The attorney general wrote that the relevant judicial doctrine for such a law was the misuse of constitutional authority doctrine, that is, the principle that laws of a constitutional, or quasi-constitutional, nature should not be amended on a narrow basis for short-term goals.
“Implementing this doctrine requires caution,” she said, since at stake was a Basic Law legislated by the Knesset, adding that case law thus far does not allow for the implementation of the misuse of constitutional authority doctrine regarding such laws.
Regarding the “reasonableness” of Deri’s appointment given his criminal convictions, Baharav-Miara said the prime minister has wide discretion when appointing ministers but that appointing Deri exceeded those boundaries.
She noted that in 2015 and 2016, the High Court opined that Deri’s appointment as a minister was at the edges of the boundaries of reasonableness, bearing in mind his 1999 conviction for bribery.
The attorney general argued that since that time Deri has been convicted once again, this time on criminal charges of tax fraud which would be considered by a court as having the status of moral turpitude, his appointment should be disqualified.
“These crimes… in the eyes of the attorney general, move Deri’s appointment as a minister beyond the boundaries of reasonableness, which means to say to a place in which his appointment is unreasonable and cannot be approved,” wrote Baharav-Miara.
“The appointment at this time of Minister Deri to the distinguished position of cabinet minister, less than a year after he was convicted and was given a suspended jail sentence, will bring about a severe damage to public trust in the ethical conduct of elected officials.”
She conceded that, as argued by Netanyahu’s independent legal counsel, Deri’s role as head of a party that garnered eleven Knesset seats, and the Knesset’s vote of confidence in the new government which includes the Shas leader should be taken into account.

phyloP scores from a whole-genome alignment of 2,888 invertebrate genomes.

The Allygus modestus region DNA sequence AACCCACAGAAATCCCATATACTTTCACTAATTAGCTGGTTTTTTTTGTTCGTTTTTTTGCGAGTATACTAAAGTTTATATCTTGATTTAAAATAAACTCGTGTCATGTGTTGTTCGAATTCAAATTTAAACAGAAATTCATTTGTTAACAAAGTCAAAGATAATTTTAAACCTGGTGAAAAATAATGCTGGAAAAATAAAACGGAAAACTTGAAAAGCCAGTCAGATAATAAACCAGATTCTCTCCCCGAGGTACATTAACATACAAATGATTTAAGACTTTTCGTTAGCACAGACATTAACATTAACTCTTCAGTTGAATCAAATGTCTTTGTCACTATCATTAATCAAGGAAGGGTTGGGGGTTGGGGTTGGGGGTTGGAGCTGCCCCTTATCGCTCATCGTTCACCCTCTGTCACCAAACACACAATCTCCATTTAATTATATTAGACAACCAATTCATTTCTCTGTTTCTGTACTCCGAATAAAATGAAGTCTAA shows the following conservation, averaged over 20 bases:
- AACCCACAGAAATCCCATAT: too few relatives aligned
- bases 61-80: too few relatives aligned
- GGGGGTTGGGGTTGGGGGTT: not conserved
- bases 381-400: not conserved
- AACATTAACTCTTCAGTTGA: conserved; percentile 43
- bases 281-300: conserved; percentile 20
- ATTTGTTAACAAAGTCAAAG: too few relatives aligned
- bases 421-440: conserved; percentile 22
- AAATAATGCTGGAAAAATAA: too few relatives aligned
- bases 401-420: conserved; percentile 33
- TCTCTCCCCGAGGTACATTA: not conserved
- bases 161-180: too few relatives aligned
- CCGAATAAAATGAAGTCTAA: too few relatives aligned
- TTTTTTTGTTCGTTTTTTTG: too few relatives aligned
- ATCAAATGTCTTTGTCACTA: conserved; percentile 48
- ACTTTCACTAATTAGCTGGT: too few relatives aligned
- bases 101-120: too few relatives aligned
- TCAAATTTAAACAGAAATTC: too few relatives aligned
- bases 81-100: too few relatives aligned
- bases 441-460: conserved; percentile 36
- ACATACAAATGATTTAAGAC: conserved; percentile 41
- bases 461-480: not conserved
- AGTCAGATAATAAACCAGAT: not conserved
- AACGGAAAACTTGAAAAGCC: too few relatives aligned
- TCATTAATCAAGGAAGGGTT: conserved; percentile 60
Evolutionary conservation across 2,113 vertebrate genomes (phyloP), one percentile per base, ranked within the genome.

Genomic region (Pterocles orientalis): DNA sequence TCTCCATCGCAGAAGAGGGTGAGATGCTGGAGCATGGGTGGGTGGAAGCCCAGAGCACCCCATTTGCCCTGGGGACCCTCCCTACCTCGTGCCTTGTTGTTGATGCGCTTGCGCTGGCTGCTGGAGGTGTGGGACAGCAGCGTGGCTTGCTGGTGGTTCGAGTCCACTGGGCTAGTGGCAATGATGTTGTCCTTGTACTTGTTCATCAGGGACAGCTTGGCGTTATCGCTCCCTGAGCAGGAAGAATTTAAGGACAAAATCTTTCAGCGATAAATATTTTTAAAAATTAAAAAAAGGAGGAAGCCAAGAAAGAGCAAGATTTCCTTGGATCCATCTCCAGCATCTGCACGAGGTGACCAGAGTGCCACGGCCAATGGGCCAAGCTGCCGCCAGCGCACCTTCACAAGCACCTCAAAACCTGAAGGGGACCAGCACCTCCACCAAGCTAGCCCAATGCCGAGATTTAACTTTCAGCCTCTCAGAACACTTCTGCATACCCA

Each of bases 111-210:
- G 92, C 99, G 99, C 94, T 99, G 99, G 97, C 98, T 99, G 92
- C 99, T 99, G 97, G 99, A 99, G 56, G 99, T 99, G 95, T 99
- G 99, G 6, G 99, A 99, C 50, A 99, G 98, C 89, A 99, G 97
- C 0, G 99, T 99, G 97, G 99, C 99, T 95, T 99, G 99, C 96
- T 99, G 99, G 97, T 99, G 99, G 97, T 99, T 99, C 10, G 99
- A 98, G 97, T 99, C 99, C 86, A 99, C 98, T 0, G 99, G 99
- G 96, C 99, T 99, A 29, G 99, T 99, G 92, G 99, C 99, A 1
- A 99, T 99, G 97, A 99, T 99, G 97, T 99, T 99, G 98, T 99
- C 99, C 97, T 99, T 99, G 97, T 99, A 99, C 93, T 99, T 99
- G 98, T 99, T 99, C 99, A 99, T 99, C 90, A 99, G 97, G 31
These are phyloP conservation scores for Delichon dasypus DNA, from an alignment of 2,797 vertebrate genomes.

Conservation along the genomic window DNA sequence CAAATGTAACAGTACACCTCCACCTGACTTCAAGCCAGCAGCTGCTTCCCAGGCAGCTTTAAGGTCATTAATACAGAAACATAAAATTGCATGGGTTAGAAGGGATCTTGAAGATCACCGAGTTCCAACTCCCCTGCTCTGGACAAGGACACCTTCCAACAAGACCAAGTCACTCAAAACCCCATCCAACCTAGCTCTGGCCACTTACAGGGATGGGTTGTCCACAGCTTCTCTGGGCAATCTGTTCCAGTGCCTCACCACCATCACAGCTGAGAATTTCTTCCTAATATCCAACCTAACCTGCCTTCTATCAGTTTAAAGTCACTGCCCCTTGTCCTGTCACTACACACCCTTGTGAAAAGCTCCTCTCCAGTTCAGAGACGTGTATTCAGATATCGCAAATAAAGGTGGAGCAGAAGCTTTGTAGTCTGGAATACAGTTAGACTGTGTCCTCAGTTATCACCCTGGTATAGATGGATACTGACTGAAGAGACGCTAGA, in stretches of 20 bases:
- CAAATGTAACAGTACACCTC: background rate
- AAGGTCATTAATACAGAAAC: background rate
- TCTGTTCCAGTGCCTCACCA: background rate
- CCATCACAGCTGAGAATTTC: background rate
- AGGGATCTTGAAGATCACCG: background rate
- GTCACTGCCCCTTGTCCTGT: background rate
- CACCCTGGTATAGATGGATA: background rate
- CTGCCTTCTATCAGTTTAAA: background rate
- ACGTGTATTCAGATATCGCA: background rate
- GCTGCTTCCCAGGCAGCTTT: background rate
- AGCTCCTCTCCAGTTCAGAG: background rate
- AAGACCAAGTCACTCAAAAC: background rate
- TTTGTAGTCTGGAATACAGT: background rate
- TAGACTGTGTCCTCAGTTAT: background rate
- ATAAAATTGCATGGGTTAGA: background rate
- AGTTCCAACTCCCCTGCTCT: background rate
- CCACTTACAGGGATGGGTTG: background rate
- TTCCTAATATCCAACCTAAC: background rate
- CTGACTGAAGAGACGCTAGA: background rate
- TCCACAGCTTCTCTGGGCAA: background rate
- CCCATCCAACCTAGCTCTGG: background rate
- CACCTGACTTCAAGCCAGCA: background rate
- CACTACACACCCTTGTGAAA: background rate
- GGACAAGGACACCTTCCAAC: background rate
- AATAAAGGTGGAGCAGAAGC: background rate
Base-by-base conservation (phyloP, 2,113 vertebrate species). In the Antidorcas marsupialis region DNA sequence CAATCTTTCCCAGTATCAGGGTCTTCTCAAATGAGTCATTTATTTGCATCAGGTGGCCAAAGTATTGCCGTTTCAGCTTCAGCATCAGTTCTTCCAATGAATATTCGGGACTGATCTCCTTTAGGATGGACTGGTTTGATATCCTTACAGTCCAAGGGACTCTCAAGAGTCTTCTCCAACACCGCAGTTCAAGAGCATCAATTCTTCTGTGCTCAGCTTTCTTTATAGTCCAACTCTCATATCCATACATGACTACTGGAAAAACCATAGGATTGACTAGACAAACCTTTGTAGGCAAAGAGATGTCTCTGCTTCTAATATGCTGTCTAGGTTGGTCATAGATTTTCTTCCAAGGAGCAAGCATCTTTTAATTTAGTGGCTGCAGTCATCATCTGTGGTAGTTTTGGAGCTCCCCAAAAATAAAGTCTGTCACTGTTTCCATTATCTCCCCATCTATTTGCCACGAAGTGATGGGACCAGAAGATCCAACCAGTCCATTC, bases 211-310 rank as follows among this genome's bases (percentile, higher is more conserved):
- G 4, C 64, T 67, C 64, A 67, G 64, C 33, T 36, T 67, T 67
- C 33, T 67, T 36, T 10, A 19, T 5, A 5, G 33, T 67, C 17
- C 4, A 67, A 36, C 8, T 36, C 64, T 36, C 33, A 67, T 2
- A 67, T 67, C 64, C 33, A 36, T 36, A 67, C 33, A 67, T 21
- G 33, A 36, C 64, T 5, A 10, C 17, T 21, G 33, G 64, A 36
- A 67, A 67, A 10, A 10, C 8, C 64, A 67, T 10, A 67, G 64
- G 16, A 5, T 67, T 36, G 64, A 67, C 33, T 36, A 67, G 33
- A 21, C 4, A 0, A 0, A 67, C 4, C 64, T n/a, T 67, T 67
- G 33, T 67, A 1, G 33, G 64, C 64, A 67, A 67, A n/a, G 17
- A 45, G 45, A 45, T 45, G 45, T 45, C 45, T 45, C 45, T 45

She said however that not enough weight had been given to Deri’s repeated criminal convictions.
“It [his appointment] therefore exceeds in the extreme the boundaries of reasonableness and we believe it should not be accepted,” wrote the attorney general.
Responding to Baharav-Miara’s legal opinion, Deri thanked her for “disproving the false accusations made against me in recent weeks that argued that I had manipulated the court.”
“The attorney general has confirmed in her response that I never committed to retiring from public life for good and that I did not violate the plea deal or manipulate the court when I quit the 24th Knesset,” Deri wrote on Twitter.
He added: “I trust the High Court in Jerusalem to convene tomorrow in an expanded panel of 11 justices and hear the voices of over 2 million Israeli citizens and 400,000 Shas constituents who want to see me as a minister in this government.”
On Tuesday, Netanyahu’s legal team filed a response to the High Court laying out why Deri should and must hold a ministerial job in the new government.
The last four years of political instability, during which time five elections were held, had led to “unprecedented circumstances” which required the prime minister to restore political order, the prime minister’s lawyers argued.
“There is no way to bring about governmental stability without appointing the leader of the Shas party to a ministerial portfolio,” claimed Netanyahu’s legal team.
Tobias Siegal contributed to this report.